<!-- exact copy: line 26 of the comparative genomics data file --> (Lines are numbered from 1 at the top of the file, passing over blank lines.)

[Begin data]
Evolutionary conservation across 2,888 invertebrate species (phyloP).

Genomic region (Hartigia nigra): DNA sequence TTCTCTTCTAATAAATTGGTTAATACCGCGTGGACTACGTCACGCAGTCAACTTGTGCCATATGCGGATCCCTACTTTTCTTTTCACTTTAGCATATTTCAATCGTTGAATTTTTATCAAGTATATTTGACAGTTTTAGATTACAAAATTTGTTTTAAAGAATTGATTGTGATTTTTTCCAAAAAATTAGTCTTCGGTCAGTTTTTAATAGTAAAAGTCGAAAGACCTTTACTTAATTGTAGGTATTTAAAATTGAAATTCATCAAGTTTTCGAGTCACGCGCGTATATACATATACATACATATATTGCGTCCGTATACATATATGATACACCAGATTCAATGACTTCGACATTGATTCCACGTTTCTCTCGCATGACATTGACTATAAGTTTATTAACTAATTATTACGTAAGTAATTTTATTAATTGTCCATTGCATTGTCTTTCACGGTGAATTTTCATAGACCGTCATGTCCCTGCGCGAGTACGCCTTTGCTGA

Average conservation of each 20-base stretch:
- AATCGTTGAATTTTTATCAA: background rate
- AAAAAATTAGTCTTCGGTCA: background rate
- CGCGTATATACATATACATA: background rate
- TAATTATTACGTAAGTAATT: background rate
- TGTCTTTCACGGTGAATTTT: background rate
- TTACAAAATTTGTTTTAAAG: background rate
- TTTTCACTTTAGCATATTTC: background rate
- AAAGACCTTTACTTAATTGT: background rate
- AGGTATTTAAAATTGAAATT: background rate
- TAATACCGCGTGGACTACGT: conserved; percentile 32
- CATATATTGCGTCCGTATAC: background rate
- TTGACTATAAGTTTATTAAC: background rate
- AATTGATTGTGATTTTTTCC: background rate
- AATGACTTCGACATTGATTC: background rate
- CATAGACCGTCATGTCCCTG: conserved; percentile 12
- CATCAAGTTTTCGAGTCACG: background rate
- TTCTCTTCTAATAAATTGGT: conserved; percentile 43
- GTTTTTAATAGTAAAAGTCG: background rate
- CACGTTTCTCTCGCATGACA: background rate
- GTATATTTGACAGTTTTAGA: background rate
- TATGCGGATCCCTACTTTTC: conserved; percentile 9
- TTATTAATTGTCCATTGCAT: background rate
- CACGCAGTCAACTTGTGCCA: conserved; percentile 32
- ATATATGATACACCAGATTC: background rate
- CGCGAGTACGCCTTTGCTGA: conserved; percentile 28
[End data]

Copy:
- CACGCAGTCAACTTGTGCCA: conserved; percentile 32